DOMESTIC ECONOMIC HEALTH
On January 15, President Donald Trump and Chinese Vice-Premier Liu He signed the phase-one trade deal between the U.S. and China. The U.S. agreed to cut the existing 15% tariffs in half on certain Chinese goods, with the possibility of dismissing or reducing other import taxes on Chinese products in the coming months. China agreed to buy more U.S. crops, hard goods, and fuels, and to police counterfeiting of U.S. products and intellectual property to a greater degree. By mid-February, China is supposed to unveil an “action plan” for better intellectual property protection to U.S. trade officials.
The Senate passed the U.S.-Mexico-Canada Agreement (USMCA), and President Trump signed it into law on January 29. Mexico has also approved the USMCA; if Canada does so, it will be finalized and take effect in 90 days. Intended as a replacement for the North American Free Trade Agreement (NAFTA), the USMCA would boost wages for auto industry workers in all three countries and make auto manufacturing more reliant on parts made in the west. The USMCA would also extend and broaden copyright terms in the digital age.
January federal government reports showed 0.3% increases in household spending and retail sales in December. In addition to these positives, the Conference Board’s consumer confidence index increased 3.4 points to 131.6, and the University of Michigan’s consumer sentiment index ended the month at 99.8, slightly above its December final mark of 99.3. Late in January, the Bureau of Economic Analysis said the economy grew 2.1% in the final quarter of 2019, the same as it did in the third quarter.
The Department of Labor’s latest jobs report showed unemployment at only 3.5%, and underemployment (defined by the U-6 rate, which also counts discouraged and part-time workers) at merely 6.7%. Net monthly job growth, however, was just 139,000, and hourly wages were growing at 2.9% annually in December, down from 3.1% in November.
Yearly inflation increased by 0.2% to 2.3% in January, according to the Consumer Price Index, which is maintained by the Bureau of Labor Statistics. The Federal Reserve has sought to keep inflation at or near 2% for some time.
The manufacturing sector grew in January, according to the Institute for Supply Management’s manufacturing Purchasing Manager Index. ISM’s manufacturing sector PMI jumped up to 50.9 from 47.8 in December; analysts polled by MarketWatch had forecast another month of sector contraction, and a reading of 48.5. In early January, ISM’s non-manufacturing PMI came in at 55.0 for December.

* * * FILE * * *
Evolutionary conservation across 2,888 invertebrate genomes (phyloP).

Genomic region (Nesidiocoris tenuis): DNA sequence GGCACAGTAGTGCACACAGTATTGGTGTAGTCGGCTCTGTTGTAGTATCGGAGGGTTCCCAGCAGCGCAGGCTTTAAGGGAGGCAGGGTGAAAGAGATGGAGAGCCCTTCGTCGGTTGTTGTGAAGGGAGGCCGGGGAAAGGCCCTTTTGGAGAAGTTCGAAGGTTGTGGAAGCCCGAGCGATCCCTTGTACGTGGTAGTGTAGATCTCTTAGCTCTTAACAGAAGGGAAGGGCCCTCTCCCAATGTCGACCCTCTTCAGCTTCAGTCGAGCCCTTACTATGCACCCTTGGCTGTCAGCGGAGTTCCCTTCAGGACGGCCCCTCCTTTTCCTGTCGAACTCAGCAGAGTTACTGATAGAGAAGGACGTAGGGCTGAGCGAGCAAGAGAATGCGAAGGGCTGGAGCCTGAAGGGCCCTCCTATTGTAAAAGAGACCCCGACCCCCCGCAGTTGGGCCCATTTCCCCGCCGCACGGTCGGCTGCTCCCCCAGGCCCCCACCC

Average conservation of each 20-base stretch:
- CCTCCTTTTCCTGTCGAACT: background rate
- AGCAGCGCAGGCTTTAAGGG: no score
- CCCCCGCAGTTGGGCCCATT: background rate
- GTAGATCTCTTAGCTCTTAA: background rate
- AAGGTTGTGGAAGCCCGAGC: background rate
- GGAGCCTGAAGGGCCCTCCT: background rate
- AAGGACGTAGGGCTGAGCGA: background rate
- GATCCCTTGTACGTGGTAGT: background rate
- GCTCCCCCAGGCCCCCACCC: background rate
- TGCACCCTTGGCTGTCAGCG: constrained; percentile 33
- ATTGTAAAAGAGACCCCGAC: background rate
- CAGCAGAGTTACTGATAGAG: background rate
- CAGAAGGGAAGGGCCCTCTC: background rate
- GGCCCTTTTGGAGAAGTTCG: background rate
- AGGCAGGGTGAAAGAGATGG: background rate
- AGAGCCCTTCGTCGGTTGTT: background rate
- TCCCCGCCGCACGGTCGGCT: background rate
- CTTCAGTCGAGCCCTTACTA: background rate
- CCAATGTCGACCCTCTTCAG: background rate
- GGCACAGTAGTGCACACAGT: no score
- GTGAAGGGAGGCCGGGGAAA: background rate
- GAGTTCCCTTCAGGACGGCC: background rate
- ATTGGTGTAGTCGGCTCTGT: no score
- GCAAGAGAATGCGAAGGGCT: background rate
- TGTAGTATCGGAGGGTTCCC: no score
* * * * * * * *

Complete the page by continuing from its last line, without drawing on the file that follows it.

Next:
GLOBAL ECONOMIC HEALTH
Investors worldwide wondered if the flu-like coronavirus would hurt the powerful Chinese economy, where the disease was first reported in December. Nearly 10,000 Chinese citizens had been infected by the end of January, and the World Health Organization declared a public health emergency over the outbreak. If enough Chinese consumers are kept at home, corporate earnings could be hurt, and central banks might have to take action in response to slumping financial markets.
New data showed that China’s economy grew by 6.1% in 2019; the smallest seen in 29 years. Still, this figure fell into the Chinese government’s target range for GDP. It dwarfed the Eurozone’s 2019 economic expansion, which was only 1.2%.
On January 31, the United Kingdom officially left the European Union and entered a transition period set to end on December 31, 2020. During these eleven months, the U.K. faces the challenge of forging new trade pacts with the E.U. and other nations, with a U.K.-E.U. deal at the top of the list.
Anxieties about the coronavirus also dampened risk appetite in foreign markets. A few gains stood out from the monthly losses: Mexico’s Bolsa benchmark rose 1.30%, Australia’s All Ordinaries improved 4.69%, and the Shanghai Composite added 0.47%. But besides those gains there were numerous downturns.
The MSCI EAFE index, a broad benchmark for developed stock markets outside of North America, fell by 2.12%. Losses were felt elsewhere as well; France’s CAC 40 lost 2.87%, Germany’s DAX 2.02%, Spain’s IBEX 35 1.90%, and Russia’s RTS 2.06%. Losses were also seen across Asia. Hong Kong’s Hang Seng slid 6.66%, India’s Nifty 50 1.70%, Japan’s Nikkei 225 1.91%, South Korea’s Kospi 3.58%, Taiwan’s TWSE 4.18%, and Indonesia’s Jakarta Composite 5.71%.